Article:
I’m always interested in reading about author’s tendencies in regards to writing, so I thought I would share what a writing day is like for me.
I’m not at all a morning person but I find that I feel better about the day if I start at a reasonable time. The puppy (well, our nine-year-old basset hound who still responds to “puppy”) and I eat breakfast in the kitchen. Once we’re both ready for our day, I take all the necessary items into the office: lap blanket, pot of tea, jar of honey, notebook, whatever books I need. And lastly, the aforementioned puppy, who naps on a fleece Red Sox blanket while I write. I like to be sitting at my desk by 9 a.m. at the latest. I check my email (a good distraction) but then it’s time to get to work.
Starting is always slow, but when I’m inspired, writing feels really good. That’s not to say that it’s easy, or that everything I write is great and is going to stay that way, but it feels good. It clicks along, and I learn new things as I go. There is a definite euphoria in writing something that I’m excited about. If a writing day goes well I’ll only get up to periodically take out the dog. I can easily skip lunch; it doesn’t even occur to me to be hungry. If anything, I’ll lag a bit in the afternoon, but then the sunset tends to re-energize me.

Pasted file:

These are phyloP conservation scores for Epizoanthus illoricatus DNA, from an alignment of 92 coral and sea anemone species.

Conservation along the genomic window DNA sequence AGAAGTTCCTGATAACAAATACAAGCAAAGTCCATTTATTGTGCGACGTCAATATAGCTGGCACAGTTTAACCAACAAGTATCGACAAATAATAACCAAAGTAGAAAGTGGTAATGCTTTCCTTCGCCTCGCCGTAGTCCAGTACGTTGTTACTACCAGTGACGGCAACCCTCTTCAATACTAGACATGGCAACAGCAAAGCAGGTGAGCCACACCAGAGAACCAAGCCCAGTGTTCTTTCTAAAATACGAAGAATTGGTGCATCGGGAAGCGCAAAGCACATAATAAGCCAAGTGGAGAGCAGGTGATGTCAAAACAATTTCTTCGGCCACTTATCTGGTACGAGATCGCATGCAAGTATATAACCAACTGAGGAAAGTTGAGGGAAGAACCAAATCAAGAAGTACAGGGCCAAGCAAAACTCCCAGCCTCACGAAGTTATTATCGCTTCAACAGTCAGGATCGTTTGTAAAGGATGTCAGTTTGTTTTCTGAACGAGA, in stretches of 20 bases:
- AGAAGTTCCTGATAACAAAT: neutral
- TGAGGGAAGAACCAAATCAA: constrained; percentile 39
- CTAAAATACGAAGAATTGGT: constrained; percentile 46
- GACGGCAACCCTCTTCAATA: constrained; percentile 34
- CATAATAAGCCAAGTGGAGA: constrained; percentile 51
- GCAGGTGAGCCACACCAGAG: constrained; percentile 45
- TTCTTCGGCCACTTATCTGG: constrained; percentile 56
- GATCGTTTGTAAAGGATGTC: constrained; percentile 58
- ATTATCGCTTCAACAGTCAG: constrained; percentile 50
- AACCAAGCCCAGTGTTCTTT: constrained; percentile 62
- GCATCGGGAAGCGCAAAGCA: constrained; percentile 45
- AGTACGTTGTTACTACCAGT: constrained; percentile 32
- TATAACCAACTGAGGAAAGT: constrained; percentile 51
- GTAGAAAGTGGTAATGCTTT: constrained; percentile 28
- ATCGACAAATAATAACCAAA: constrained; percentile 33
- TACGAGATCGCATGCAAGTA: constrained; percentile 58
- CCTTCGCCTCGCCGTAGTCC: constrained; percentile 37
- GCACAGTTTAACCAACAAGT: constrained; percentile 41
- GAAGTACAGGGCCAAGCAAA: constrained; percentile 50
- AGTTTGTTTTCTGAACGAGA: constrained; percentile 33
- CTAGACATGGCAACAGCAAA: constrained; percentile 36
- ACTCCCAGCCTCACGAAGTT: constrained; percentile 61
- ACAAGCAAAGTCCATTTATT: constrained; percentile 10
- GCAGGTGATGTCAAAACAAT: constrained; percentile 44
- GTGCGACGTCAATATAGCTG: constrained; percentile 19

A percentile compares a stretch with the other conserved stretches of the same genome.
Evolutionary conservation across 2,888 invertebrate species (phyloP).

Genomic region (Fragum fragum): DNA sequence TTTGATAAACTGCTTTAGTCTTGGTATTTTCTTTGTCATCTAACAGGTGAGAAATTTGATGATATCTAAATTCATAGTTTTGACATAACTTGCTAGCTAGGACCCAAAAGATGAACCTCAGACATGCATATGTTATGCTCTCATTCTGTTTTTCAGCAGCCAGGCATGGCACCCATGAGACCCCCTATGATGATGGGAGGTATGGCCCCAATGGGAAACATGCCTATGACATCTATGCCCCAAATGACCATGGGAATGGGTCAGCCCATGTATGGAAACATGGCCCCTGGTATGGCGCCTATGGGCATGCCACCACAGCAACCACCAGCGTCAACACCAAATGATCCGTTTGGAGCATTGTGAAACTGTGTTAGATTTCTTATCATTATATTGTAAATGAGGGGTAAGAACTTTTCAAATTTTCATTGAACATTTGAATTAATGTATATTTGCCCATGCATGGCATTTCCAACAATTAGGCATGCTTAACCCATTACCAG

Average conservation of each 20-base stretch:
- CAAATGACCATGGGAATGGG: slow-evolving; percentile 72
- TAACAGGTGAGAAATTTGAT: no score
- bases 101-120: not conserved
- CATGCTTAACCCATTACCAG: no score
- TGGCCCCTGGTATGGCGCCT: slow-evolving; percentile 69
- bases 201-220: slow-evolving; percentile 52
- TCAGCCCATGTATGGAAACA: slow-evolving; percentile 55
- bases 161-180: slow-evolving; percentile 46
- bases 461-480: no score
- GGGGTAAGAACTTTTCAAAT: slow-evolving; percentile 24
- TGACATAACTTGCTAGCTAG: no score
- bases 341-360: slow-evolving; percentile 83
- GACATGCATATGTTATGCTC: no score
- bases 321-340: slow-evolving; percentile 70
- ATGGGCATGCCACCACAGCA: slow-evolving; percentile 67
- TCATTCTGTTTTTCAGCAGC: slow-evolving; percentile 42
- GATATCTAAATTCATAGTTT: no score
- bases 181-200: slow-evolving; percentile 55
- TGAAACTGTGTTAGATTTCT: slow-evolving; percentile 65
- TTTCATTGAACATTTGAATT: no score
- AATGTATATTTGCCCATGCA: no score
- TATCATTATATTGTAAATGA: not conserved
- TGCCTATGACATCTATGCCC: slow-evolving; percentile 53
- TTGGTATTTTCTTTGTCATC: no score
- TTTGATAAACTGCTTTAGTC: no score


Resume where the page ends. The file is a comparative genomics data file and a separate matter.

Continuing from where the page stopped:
If the writing isn’t going well, the day drags. I get up out of my seat and start to graze. This is the problem with working at home: the kitchen is a little too close for comfort, at times. I have lunch. Then I snack. If things are going really badly, then I’m standing in the kitchen shoving red hot cinnimon bears into my mouth. I try to reserve cracking out the pint of ice cream and the soup spoon for when I’m stuck in the midst of a difficult revision.
But we writers can’t expect it to be sunshine and puppy dogs (well, one puppy dog) and roses all the time…or in my case: corsets and daggers and thorns. Writing is a compulsion for me so I don’t feel quite right unless I’m working on something. Even when things aren’t going well I must have faith that the euphoria, the joy, the bliss I’ve experienced before might be right around the corner, just waiting to spring. It’s a good feeling. And I’ve always been a writer. So I would be a fool to stop searching for it, now.